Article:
Traveling in retirement can be exciting, fun and even stress-free without breaking the bank.

Traveling in retirement can be exciting, fun and even stress-free without breaking the bank.

Travel is often cited as a top goal for active adult retirees, but seeing the world as a senior may mean paying extra attention to health issues and a tighter budget. Make the most of your vacations by learning some simple tips for older travelers.

1. Travel in an off-peak season

Retirement lets you travel on your own schedule. To save money and skip the crowds, plan your travels during off-peak seasons. Avoid traveling to popular tourist spots during spring break or summer vacation. Instead, aim for late spring or early fall while kids are still in school. Winter can also be a great time to travel to warmer, southern locales.

2. Pack light

Packing light will save you the effort and hassle of dragging along too many suitcases. Bring fewer clothes and plan to do laundry while you are away. Use a rolling suitcase and a carry-on that can be attached to the larger suitcase when needed. If you do a lot of shopping during your trip, consider shipping your souvenirs home instead of packing them in your bags.

3. Bring plenty of medicine

Carrying a full supply of your medications, in their original containers, is better than limiting yourself to just the number of pills you expect to need. This is especially important when traveling overseas, where pharmacists may have trouble refilling your prescriptions. Remember your vitamins and common over-the-counter medicines as well.

4. Purchase travel insurance

Travel insurance may be more expensive for older travelers, but the expense will be worthwhile if you have an accident or unexpected illness. When shopping for travel insurance, be sure you understand the coverage and find out about any exclusions that may prevent you from getting care.

5. Ask for discounts

Many hotels and attractions offer discounts for visitors over a certain age. These discounted rates are often listed, but sometimes they are not obvious unless you ask. Don't forget to ask about discounts for public transportation and any group tours you may book.

6. Request special accommodations

When making travel reservations, ask about special accommodations that may make your trip more comfortable. At a hotel, you may want a room on a ground floor or near an elevator. When visiting museums or other sites, you may be able to rent a wheelchair to limit the time you spend on your feet.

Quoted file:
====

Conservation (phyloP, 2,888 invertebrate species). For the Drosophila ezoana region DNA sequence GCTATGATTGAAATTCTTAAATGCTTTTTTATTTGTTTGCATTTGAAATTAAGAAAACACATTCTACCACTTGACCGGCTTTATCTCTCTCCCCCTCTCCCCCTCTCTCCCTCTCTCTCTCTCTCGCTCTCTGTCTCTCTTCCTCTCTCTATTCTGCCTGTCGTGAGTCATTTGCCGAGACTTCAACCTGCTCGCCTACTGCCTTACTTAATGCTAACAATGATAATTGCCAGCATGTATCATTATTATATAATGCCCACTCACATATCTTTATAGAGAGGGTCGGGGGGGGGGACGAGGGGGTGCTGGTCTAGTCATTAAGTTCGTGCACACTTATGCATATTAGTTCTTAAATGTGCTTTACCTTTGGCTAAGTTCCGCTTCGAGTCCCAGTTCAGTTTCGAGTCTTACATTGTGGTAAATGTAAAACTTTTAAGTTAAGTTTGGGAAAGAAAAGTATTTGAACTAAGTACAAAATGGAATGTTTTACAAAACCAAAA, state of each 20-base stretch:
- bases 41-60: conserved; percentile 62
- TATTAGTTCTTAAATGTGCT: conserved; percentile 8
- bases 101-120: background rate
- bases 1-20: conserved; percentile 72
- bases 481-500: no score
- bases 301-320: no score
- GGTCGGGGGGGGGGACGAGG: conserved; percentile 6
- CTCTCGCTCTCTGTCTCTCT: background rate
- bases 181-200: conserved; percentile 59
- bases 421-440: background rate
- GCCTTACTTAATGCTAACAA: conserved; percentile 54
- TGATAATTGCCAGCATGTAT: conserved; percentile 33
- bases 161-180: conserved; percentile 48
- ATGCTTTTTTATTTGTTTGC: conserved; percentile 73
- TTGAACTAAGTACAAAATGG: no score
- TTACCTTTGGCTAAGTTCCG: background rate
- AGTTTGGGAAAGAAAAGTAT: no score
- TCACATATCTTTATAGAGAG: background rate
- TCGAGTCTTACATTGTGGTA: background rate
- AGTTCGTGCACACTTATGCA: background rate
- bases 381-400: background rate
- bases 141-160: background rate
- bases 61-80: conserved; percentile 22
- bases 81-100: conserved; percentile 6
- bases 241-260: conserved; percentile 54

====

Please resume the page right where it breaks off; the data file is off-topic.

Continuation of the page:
7. Pace yourself

An itinerary that keeps you constantly moving is likely to wear you out long before the trip is done. While it's nice to book some stops in advance, allow yourself plenty of time to just relax. Allow additional time at attractions as well so you will have time to take breaks without feeling rushed.

8. Plan extended visits

Since retirement offers a more flexible schedule, consider planning more extended vacations. Renting a small home, and cooking your own meals, may be cheaper than staying at a hotel, letting you stay longer for the same price. You may even be able to arrange to swap homes with a friend for a few weeks to really save on accommodations.

9. Book group travel packages

Group travel packages can help you save money, while also providing interesting travel companions. If you live in an active adult community, joining a travel club can help you find out about exciting group travel opportunities and special promotions.

10. Get a check-up before traveling

No one wants to deal with health emergencies while traveling and your doctor may be able to offer personalized advice that can help you avoid problems. For example, your doctor may suggest taking aspirin if you will be sitting for long periods or doing certain stretches to stay limber after increase walking. If you are traveling out of the country, a signed letter from your doctor listing your prescriptions may be useful as well.

These simple travel tips will help you make the most of your vacation time so you can enjoy seeing the world.